Fifteen Minutes on Father’s Day 

Family visitation at the Richmond City Jail.

Her tiny house in Richmond’s South Side is white and worn with pink shutters, down the street from the Hillside Court public housing complex. She lived there once and vows never to return. At precisely 12:30 on a sunny Sunday afternoon she steps onto her stoop wearing a sleeveless denim dress and white canvas shoes. She carries a baby carrier in one hand and a bottle in the other, simultaneously ushering her toddler grandson, Orin, down the steps.

“I need to grab a Pamper,” she says, anticipating the wait. In seconds she’s back outside, diaper in hand, strapping the boys in the car. Today Coe, 39, is one of hundreds of moms, grandmothers and children who flock to the Richmond City Jail on Father’s Day. They form a line outside and bounce babies in their arms beneath a cloudless sky. They are young, old, infants, toddlers, teens. Smartly dressed, they stand and talk and inch expectantly toward the door.

The number of families divided by bars is on the rise. In the last 30 years the incarceration rate for men aged 18 to 39 has more than quadrupled, according to a 2000 study by the U.S. Department of Justice.

In the poorest communities across the country, jail has become a veritable rite of passage. The Justice Dept. study says that nearly half of the nation’s inmates are parents of children younger than 18.

Today, there are more than 1,800 men and women held at Richmond City Jail. Capt. Christopher Hicks with the Richmond Sheriff’s Office says the jail doesn’t track the number of inmates who are parents. He estimates it to be half, in accordance with figures from state and federal prisons.

When a parent is incarcerated, it’s easy for families to lose touch. In state prisons, for example, more than half of all fathers report never having visits from their kids, according to the Justice Department study. But when the lockup is within reach, just miles away from where most inmates live, visitation is easier and more likely to keep relationships intact.

The question may be whether it’s worth it. Doing time unravels the family fabric, and then, too frequently, becomes part of it. Still, advocacy groups such as Prison Family Support Services suggest that families that maintain a strong connection through the incarceration period are more likely to put it behind them, and the children are more able to understand its consequences.

It’s hard to say what’s taken a worse toll on Coe’s family, being locked up or being out on the streets. Her ex-husband was in and out of prison for all their 24 years together. The streets have claimed a nephew and a cousin, too. The ride to the jail and the long minutes queuing up outside seem to spark reflection. Coe’s worried about Handsome.

“I tell him, you can’t take the same path as your mama and your father. You got to do better,” she says. Coe met Handsome’s father, Barry, through a friend when she was 15. By the time he appeared destined for a life of crime, she was pregnant.

“I married Handsome’s daddy in the penitentiary, at Brunswick Correctional Center,” she recalls. Coe was 27 the first time she went to jail herself. She’s been in and out seven times since.

“I came in for different things, little things,” she says obliquely. “You learn from your lessons. Handsome’s going to learn from his lesson, too. He knows what he’s missing now. He wasn’t even there when his new baby was born,” she says. “Now he’s got something to think about.”

The way Coe remembers it, Handsome was coming up fine, staying out of trouble before his father spent some months out of prison for a change. Handsome was with his father when he was arrested for the first time, charged with armed robbery. He stole a bicycle. He was 14.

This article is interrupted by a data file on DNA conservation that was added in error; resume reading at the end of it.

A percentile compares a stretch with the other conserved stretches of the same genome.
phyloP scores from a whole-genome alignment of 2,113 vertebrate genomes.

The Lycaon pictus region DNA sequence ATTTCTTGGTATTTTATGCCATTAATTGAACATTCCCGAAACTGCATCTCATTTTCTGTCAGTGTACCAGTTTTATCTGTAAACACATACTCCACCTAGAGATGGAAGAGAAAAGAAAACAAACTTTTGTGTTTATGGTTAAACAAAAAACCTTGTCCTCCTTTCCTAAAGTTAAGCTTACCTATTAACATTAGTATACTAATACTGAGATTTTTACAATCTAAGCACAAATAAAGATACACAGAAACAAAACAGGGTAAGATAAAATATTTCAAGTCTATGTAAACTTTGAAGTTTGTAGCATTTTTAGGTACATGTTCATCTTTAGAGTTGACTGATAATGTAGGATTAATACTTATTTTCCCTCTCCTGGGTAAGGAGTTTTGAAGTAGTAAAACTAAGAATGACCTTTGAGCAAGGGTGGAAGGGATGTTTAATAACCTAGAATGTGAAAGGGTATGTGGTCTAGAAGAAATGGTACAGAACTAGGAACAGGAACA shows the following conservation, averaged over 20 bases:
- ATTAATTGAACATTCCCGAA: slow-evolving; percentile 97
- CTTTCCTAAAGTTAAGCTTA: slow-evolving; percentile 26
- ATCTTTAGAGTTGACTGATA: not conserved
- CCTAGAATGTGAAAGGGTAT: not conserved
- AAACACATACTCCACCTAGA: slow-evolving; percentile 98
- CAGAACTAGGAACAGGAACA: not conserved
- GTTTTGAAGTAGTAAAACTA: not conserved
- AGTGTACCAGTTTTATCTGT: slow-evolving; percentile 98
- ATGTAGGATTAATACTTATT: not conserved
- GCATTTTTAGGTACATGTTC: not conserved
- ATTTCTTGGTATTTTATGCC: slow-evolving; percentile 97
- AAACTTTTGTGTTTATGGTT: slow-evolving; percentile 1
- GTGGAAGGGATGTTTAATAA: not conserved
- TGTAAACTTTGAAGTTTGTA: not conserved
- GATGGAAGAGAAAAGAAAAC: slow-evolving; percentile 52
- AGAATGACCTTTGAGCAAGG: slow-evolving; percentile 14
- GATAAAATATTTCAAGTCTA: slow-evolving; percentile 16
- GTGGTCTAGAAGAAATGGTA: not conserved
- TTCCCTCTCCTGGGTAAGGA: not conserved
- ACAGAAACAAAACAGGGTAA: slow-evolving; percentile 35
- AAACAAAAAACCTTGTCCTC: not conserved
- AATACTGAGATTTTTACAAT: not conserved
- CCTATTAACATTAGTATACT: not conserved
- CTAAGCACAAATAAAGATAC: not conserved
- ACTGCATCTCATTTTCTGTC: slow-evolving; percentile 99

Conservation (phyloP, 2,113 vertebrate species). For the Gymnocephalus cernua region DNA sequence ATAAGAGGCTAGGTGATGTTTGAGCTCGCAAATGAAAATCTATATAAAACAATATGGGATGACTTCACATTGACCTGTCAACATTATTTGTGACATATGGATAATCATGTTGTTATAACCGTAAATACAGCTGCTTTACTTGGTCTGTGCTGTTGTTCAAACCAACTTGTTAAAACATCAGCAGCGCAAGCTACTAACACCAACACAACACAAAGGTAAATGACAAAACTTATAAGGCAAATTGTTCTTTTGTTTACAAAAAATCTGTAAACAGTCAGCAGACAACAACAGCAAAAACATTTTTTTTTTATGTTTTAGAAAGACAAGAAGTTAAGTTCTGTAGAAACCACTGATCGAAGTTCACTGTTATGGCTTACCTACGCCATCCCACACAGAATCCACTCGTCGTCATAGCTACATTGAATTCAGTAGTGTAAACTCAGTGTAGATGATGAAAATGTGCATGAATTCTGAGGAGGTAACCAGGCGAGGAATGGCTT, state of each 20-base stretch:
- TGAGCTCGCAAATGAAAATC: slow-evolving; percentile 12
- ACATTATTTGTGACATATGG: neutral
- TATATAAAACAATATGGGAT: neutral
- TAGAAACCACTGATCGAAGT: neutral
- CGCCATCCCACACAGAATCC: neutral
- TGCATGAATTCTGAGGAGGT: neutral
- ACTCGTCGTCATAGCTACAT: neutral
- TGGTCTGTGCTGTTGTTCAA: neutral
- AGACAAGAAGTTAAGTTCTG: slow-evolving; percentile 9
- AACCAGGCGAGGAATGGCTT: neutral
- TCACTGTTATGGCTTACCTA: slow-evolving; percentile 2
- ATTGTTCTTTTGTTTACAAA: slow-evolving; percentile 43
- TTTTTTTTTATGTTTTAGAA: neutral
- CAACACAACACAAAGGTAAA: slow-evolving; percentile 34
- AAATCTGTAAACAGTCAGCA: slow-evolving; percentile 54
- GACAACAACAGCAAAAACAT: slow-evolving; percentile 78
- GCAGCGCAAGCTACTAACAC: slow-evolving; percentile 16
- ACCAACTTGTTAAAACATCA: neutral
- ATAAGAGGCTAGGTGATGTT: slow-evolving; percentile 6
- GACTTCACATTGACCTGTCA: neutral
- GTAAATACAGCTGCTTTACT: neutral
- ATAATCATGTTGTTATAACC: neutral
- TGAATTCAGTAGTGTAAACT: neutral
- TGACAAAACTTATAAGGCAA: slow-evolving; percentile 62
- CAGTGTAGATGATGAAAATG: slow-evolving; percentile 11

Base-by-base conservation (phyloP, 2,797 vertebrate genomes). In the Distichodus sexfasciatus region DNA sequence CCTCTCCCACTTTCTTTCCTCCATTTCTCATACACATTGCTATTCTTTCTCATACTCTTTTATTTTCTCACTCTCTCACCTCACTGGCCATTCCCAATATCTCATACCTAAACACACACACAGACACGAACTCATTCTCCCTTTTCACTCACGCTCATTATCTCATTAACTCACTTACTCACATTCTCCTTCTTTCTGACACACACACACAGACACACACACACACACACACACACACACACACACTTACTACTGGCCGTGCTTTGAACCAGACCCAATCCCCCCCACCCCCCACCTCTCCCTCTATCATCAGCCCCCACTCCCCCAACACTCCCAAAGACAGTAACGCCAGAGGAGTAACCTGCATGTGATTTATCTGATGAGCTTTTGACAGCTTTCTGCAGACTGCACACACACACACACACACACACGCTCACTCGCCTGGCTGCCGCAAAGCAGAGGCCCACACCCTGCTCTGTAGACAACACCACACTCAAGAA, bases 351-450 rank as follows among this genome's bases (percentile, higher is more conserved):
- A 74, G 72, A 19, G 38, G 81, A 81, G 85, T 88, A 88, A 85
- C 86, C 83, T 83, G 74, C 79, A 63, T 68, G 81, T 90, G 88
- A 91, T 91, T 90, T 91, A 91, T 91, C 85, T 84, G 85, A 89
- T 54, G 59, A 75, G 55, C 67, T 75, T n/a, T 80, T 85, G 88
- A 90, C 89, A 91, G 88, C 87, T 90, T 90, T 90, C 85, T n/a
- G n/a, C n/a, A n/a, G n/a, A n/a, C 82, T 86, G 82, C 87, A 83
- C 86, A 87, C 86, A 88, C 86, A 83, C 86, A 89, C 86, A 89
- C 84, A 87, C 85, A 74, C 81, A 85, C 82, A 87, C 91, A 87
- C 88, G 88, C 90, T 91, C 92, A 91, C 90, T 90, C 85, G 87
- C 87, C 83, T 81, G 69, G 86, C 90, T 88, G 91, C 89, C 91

It was the first in a series of “little charges” he’d receive in the next few years, Coe says, none of them resulting in jail time. She routinely warned that one would be a wake-up call. “I told him he’s not going to be seeing his kids in jail the same way I had to drag him to see his father,” she says. So when Handsome was convicted in 2003 of possession of crack cocaine, Coe figured, one way or another her prayers were answered. He was sentenced to 10 years with nine suspended. “Stay here and get a whiff,” she says she told him of the year he’ll spend. “He got what he needs.”

It’s nearly 2 when the Coe, Orin and Jaquis make their way into the jail lobby, which is crammed with visitors. Over the hum of fans and constant chatter, Capt. Hicks instructs family members to check in with a sheriff’s deputy and have their IDs ready.

Eventually Coe and her grandsons make it into another holding room, this one just outside the two visitation rooms. A round of visits consists of nine inmates appearing at nine windows in each of the long narrow halls. Mothers and children scurry to the partitions to face their loved ones for 15 frenzied minutes.

From this insular spot in a light blue cinderblock room, Coe waits through a series of visits before Handsome appears. Meantime, John Dooley, who heads what’s called the “Education Tier” at the jail, approaches her. His tier is a special section for up to 36 male inmates who prove they have the smarts and temperament to stand apart.

Dooley has run the tier and the jail’s GED program for men and women for 26 years. He knows Coe from her time at the jail, knows her husband, too. Now he knows Handsome.

“I’ve been here long enough to see three generations come through — hopefully not four or five,” Dooley says, pointing to Coe’s grandsons.

“It won’t happen,” Coe assures. “Not if I got something to do with it.”

Likewise, Dooley says. Handsome has been on his tier for the past few months and took his GED May 28. He passed.

Coe shares her joy at the news. “I said he needed to be where he could use his own mind to think about what he needs to be doing when he gets out of here.”

Education on the tier has many forms, Dooley says. For some, parenting is as much a source of guilt as it is a call to legitimacy. “They’re all excited right now,” Dooley says, “but later on this evening, I’ll guarantee that they’ll be crying.”